Directed by Michael Curtiz
Featuring the Songs of Irving Berlin
Two former GIs who have since WWII formed a successful song-and-dance team come to the aid of their former commanding officer as well as get involved with a pair of sisters in this Christmas musical classic.
Bob Wallace (Bing Crosby) is the more serious of the pair and due to a sense of obligation to Phil Davis (Danny Kaye) over saving him at the beginning of the film, has paired up with Davis to become a rather successful duo. Kaye’s manic style coupled with Crosby’s paternal demeanor created a fantastic oddball pairing. Kaye was generally more energetic than Crosby ever was when either individual performed apart. It was a fantastic contrast that helped to define their respective characters.
For me what makes this movie is Danny Kaye. While Bing Crosby is the superior singer and performs the title (and his signature) song superbly, Kaye was the better comedienne. Bing was light comedy that was “nice” but did not make you actually laugh. Kaye’s whole style was to elicit laughter. From bug eyes to exaggerated reactions, he emphasized just how silly the scenario was. I am not talking smack on Bing here. I am just saying Kaye gave the film what it needed to become a classic. This film was intended to reunite Crosby with Fred Astaire who left the production who was replaced by Donald O’Connor who left the production and was replaced by Kaye. I think with the latter two it may have been an enjoyable but ultimately forgettable film. Kaye’s presence made White Christmas an enduring classic.
Rosemary Clooney and Vera-Ellen play Betty and Judy Haynes, respectively. Judy is a bit of a con artist (similar in character to Phil) and has used their brother’s (Freckle-Faced Haynes the dog faced boy played by Carl ‘Alfalfa’ Switzer in the photograph) personal connection in order to forge a letter to get the two entertainment players to check them out.
This is quite possibly the best Christmas musical of all times. There are so many wonderful songs and fantastic performances throughout this movie. The dialogue is snappy and funny. And it contains one of my favorite lines in film when dancer Barrie Chase (unbilled), who plays the character Doris Lenz, says line “Mutual, I’m sure!” at the gathering. I have heard it used in other places. I am not sure if it originated here but it kills me each time I watch this movie. It is just so hysterically stupid and out of left field.
While both renditions of the song White Christmas are fantastic (beginning/end of film), my favorite song and dance number is “Sisters” as performed by Kaye and Crosby. It is not well choreographed or the most technical of any in the film. It is just silly fun. Word is this performance was not originally in the script. Crosby and Kaye were goofing around on set and Michael Curtiz thought it was funny and filmed it.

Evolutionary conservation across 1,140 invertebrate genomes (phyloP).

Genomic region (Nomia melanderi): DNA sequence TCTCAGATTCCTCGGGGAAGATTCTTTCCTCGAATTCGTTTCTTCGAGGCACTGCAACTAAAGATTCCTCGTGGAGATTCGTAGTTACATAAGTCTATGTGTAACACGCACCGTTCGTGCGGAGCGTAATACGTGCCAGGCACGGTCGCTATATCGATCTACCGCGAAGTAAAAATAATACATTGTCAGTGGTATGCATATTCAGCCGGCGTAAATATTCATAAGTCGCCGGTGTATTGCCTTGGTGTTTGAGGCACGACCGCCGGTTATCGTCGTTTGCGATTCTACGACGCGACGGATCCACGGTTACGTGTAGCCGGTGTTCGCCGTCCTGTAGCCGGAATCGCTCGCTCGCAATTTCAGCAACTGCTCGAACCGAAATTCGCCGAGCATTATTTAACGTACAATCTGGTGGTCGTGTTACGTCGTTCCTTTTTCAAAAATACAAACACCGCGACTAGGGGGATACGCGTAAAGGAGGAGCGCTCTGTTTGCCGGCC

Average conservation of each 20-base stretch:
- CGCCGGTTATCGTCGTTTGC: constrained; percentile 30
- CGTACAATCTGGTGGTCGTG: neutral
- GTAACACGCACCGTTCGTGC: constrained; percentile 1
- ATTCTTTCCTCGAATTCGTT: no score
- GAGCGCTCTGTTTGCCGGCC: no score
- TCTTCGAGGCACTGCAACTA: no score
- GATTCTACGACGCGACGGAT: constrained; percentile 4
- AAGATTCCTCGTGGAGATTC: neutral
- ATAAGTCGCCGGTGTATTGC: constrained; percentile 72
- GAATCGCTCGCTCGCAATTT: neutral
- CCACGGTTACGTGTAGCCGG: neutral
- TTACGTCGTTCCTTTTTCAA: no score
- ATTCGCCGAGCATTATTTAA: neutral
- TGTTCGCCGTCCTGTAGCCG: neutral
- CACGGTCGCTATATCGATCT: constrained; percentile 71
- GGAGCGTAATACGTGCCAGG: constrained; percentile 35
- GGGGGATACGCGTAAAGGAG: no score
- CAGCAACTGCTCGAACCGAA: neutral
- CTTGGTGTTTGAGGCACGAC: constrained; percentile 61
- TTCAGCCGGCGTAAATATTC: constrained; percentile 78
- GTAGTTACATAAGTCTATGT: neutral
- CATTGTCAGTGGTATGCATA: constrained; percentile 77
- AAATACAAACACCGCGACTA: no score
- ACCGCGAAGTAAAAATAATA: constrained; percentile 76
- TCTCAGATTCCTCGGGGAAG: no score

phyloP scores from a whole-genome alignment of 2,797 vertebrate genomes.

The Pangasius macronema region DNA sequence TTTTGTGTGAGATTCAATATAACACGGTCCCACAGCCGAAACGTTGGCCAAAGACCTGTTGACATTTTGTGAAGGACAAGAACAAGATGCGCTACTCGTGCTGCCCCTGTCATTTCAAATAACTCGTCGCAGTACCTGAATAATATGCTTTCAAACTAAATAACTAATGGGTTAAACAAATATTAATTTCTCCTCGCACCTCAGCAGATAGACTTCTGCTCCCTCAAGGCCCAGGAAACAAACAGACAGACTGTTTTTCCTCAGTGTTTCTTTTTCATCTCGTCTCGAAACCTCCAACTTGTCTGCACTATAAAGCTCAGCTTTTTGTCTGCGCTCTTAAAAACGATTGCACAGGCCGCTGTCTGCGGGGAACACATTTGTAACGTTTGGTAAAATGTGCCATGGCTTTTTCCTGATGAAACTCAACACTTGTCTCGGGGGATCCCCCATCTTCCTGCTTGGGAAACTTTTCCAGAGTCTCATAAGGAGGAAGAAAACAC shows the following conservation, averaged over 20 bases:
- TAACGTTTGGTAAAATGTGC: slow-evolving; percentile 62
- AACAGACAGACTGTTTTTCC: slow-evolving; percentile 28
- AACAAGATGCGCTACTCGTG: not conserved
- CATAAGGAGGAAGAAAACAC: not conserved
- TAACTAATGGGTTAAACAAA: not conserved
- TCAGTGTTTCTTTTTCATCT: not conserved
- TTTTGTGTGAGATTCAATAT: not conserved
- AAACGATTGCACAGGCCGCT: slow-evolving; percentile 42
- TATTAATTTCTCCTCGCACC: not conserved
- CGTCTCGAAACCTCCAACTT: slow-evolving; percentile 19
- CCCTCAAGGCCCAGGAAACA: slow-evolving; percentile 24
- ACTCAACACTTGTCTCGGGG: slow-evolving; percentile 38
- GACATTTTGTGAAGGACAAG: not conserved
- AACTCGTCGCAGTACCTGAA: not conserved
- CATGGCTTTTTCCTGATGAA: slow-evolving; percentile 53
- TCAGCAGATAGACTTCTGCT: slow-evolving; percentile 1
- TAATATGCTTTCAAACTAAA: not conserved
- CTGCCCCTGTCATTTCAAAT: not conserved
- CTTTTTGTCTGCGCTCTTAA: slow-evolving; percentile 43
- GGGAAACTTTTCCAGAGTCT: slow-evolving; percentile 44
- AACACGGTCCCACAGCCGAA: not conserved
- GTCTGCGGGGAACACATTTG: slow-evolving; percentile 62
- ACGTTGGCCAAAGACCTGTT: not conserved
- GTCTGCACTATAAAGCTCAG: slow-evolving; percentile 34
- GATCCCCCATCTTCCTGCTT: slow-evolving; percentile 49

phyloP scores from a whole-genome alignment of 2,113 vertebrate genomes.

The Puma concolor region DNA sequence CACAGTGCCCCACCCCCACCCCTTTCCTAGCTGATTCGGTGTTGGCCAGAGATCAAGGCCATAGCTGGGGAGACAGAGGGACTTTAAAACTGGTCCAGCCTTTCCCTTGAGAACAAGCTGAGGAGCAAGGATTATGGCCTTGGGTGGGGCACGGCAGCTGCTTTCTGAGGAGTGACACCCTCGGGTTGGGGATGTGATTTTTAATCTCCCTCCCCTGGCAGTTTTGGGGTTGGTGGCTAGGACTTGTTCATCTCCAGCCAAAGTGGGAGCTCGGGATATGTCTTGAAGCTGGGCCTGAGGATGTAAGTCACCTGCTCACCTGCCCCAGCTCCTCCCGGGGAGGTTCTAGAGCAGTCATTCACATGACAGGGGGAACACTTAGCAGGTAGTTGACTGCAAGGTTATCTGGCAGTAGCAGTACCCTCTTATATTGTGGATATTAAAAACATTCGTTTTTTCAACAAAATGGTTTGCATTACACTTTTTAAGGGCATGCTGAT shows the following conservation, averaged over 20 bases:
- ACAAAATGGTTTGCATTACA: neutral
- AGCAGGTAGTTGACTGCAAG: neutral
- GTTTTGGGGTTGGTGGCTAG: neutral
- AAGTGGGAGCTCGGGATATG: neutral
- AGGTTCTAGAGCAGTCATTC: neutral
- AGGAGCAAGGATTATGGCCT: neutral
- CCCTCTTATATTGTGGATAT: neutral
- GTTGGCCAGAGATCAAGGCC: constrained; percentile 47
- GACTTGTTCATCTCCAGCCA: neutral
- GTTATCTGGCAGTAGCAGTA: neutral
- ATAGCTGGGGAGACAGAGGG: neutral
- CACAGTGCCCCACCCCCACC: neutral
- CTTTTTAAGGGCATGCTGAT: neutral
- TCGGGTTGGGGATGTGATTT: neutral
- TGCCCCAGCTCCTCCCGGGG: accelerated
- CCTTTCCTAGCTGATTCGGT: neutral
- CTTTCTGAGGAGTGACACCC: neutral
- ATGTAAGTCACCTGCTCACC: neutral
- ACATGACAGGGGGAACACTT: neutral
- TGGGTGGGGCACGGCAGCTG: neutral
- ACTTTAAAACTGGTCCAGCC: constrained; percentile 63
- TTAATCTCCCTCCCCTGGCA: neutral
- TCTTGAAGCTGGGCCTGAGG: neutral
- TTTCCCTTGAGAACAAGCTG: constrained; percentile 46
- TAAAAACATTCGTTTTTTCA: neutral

Another reported improvisation (and just great scene) was the midnight snack scene where Wallace (Bing) explains his whole theory on food and dreams to Betty (Clooney). According to Clooney, Crosby made up the bulk of that. Knowing that and watching the scene makes you think old Bing really believed the whole thing.
Dean Jagger was never young. Or at least he never played a role where he was young that I have encountered. Here he is cast as the fatherly (and old) retired Major General Tom Waverly who is running the Columbia Inn in Pine Tree with his niece Susan (Anne Whitfield) and secretary Emma (Mary Wickes). He was six years younger than Crosby.
The sets of the inn were the same ones used twelve years early in Holiday Inn where the song White Christmas first appeared. I was unaware of the earlier film the first time I watched this but always thought the coloring of the sets was odd for a color film. Once I knew of and watched Holiday Inn it was obvious the set had been painted in grayscale for a black and white film and never received a new paint job before it was painted here.
The story in White Christmas is thin, but the film is really supposed to be a showcase for well-produced dance numbers and amazing songs. The story is almost secondary at times. Then again you are not here for a sophisticated tale. This is all wrapped up the wonders of the Christmas season.
White Christmas is quite possibly the most perfect Christmas song of all time. It encapsulates the season and the feelings that we should have at the time. It speaks of family and of pleasant memories and of home and those themes run in the film. I have seen Holiday Inn and while it is good when used there, here is where it really clicks. It is not because the movie is built around the song, though that helps. It is because the film touches on many of the things the song addresses. These characters are going home in a sense by returning to help Waverly or finding home by beginning romances all the while making pleasant memories during Christmas.
I will say this, when you watch the film if you want to listen to something with the best possible sound then watch it on Blu-ray. That is your best sound quality without a doubt. If you want the best picture quality, then you need to watch it on DVD. The Blu-ray transfer looked washed and seemed to lack detail that the DVD has. Just my thoughts.
White Christmas is a great film. It is a classic that cannot be equaled. If you have a chance to see this you should. It has great music and great acting and it contains the greatest Christmas song of all time. It is a nearly perfect Christmas film.